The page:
We know that injured people in America are allowed to sue for damages. As the lawyer ads on TV always say, being “injured through no fault of your own” means you “may be entitled to compensation!” We also know that a lot of people think Americans sue too often, and that some people think the courts give away too much money to people who don’t deserve it. It begs the question: How do courts decide how much money to give to a person who got hurt? How do they keep it from being unfair? Or, do they fail to do that?
There is plenty of room for debate on tort law, the law that governs lawsuits. It wasn’t too long ago that tort law was a hot-button political issue in the U.S. While it has faded from the headlines a little, there is still plenty of disagreement.
The idea behind lawsuits
The idea behind lawsuits is, of course, to give those who are unfairly damaged a path to legal restitution. Of course, it would be equally unfair to make an innocent party pay for someone else’s suffering, so the courts make negligence a prerequisite for any personal injury lawsuit award. To win a case, a plaintiff must prove that there was negligence on the part of the other party, that this negligence caused an accident, and that the accident caused damages. It’s an essential legal tool for injured parties, says Jeff Preszler of Preszler Law.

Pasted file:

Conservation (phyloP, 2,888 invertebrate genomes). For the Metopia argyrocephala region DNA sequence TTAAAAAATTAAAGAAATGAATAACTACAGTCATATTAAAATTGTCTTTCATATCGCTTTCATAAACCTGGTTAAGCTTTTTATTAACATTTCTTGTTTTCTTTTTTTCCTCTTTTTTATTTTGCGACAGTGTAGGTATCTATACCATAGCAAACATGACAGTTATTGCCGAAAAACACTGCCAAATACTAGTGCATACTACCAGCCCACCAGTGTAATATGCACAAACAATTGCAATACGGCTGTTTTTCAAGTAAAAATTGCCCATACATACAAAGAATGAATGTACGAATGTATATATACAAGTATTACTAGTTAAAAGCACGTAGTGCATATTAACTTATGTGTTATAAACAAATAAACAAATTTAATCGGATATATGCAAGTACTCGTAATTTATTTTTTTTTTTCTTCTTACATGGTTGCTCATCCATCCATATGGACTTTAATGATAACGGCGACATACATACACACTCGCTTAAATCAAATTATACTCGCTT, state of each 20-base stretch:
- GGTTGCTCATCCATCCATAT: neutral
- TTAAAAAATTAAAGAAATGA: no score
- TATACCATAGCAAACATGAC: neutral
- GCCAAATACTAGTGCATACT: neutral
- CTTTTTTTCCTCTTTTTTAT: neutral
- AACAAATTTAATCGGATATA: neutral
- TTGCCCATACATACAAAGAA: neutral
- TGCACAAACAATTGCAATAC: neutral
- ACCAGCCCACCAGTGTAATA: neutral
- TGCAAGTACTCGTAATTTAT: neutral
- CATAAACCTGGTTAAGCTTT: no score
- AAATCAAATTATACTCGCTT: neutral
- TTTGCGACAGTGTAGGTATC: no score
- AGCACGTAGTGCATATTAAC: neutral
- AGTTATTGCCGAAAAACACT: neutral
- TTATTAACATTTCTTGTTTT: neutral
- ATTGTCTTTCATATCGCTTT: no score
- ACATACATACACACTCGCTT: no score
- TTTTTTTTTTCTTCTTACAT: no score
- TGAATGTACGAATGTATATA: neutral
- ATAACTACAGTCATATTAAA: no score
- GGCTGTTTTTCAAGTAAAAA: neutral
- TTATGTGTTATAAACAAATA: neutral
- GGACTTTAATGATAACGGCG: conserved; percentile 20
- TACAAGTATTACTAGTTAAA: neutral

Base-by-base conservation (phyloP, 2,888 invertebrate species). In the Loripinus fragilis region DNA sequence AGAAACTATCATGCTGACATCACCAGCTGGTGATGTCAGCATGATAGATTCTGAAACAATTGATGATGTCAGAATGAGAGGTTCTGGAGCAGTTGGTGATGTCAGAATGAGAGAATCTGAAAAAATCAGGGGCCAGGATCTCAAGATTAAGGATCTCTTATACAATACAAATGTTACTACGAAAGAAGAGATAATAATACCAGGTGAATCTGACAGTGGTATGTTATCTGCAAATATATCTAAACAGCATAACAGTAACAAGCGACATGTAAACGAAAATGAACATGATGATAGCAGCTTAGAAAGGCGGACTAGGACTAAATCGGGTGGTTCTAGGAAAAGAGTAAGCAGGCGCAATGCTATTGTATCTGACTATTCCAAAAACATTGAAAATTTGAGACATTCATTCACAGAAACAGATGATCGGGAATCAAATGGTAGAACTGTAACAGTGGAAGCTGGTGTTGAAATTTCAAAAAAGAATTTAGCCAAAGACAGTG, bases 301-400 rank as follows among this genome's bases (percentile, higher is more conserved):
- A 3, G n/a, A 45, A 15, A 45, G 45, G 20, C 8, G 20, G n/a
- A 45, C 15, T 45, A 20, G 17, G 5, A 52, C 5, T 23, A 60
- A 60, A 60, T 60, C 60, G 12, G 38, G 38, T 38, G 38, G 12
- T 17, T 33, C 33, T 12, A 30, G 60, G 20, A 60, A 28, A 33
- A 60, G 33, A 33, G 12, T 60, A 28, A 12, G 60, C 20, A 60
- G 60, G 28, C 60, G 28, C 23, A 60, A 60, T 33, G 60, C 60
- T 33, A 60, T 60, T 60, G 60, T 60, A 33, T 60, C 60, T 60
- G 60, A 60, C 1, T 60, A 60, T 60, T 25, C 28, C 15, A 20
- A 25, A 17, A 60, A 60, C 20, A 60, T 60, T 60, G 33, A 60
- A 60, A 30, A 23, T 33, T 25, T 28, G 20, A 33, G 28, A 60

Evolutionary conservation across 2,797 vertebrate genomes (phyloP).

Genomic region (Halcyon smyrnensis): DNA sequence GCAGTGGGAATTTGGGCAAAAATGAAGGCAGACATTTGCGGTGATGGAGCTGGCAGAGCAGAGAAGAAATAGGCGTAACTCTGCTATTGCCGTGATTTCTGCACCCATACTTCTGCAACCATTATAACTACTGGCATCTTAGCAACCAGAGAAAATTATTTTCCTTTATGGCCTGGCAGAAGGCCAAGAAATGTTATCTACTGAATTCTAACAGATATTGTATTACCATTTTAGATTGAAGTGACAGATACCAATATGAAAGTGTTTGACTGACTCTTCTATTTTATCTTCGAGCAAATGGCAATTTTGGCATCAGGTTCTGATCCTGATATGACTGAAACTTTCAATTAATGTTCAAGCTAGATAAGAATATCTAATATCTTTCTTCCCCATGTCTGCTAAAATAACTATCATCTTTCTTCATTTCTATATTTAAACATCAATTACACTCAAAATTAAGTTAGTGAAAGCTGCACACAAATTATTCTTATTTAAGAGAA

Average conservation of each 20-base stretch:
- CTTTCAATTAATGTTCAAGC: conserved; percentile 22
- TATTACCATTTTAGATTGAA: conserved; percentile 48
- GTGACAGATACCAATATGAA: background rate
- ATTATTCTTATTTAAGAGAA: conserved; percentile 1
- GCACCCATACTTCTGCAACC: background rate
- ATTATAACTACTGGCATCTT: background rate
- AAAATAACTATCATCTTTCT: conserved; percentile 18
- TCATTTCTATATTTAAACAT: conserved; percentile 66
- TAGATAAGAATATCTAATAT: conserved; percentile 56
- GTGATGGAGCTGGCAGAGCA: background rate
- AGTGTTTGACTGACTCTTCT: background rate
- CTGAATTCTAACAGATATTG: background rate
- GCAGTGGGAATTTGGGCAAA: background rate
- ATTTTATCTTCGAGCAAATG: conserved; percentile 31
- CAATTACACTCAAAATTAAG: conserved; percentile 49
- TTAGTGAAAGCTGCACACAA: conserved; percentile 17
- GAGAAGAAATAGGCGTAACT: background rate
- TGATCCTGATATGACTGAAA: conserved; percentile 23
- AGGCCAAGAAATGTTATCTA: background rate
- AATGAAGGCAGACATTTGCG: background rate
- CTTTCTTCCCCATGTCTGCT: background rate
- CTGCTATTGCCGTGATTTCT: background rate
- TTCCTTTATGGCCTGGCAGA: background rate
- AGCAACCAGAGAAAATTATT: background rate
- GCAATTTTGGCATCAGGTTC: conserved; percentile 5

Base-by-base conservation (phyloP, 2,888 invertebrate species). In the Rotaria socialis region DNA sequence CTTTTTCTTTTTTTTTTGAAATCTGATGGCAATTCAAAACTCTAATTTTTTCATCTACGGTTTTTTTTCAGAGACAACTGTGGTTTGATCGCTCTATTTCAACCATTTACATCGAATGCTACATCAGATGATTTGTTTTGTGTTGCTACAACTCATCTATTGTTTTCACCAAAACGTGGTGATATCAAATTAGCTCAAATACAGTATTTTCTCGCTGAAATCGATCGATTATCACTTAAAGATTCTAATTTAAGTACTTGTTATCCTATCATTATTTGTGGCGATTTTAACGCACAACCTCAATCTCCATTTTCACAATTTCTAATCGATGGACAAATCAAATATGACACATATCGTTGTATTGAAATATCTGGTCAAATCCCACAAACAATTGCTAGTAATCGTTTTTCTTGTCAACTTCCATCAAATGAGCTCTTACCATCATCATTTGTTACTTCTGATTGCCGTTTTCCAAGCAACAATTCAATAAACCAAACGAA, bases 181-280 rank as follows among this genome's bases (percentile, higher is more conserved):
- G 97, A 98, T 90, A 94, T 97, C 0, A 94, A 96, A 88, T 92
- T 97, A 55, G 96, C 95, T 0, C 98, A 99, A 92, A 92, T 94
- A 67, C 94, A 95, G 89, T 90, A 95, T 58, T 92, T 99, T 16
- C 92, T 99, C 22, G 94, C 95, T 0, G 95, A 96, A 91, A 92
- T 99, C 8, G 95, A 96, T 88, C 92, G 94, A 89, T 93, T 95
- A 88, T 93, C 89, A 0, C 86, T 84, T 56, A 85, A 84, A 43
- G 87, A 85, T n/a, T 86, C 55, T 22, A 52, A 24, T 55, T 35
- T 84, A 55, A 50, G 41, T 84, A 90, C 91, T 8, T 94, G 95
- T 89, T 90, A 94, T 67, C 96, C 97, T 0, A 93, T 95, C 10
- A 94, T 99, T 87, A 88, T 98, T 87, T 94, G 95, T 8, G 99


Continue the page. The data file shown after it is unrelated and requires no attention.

If that is all done to the satisfaction of the court, an award is granted. But, how is it calculated?
Calculating an award
The award in a personal injury lawsuit will be calculated based on a variety of factors. Medical bills, loss of income, and loss of personal property are the most concrete elements. However, awards can also cover less cut-and-dried damages, such as emotional distress and pain and suffering.
In practice, of course, a jury’s reaction matters, too, especially if there’s “pain and suffering” to consider.
Settling out of court
There’s one more important point to make here: most personal injury lawsuits never get this far. Less than 5% of personal injury lawsuits actually end up in a courtroom, and the reason for that is that so many are settled.
It’s not too hard to see why. There are costs associated with going to court, as well as risk. You could lose, of course, and get less (or have to pay more) than you expected. So, both parties often consider it best to negotiate a settlement and avoid the courtroom entirely.
However, the details in our court award explanation still matter here. The two sides will take the same details into account while trying to make a guess at what the court might award. They’ll weigh that against the risk of going to court, and negotiate for a settlement they think is fair. In many cases, as the statistics show, they are able to make a deal. Does this mean that settlements and court awards are always fair? No. There is still room for debate about the way our court system works.
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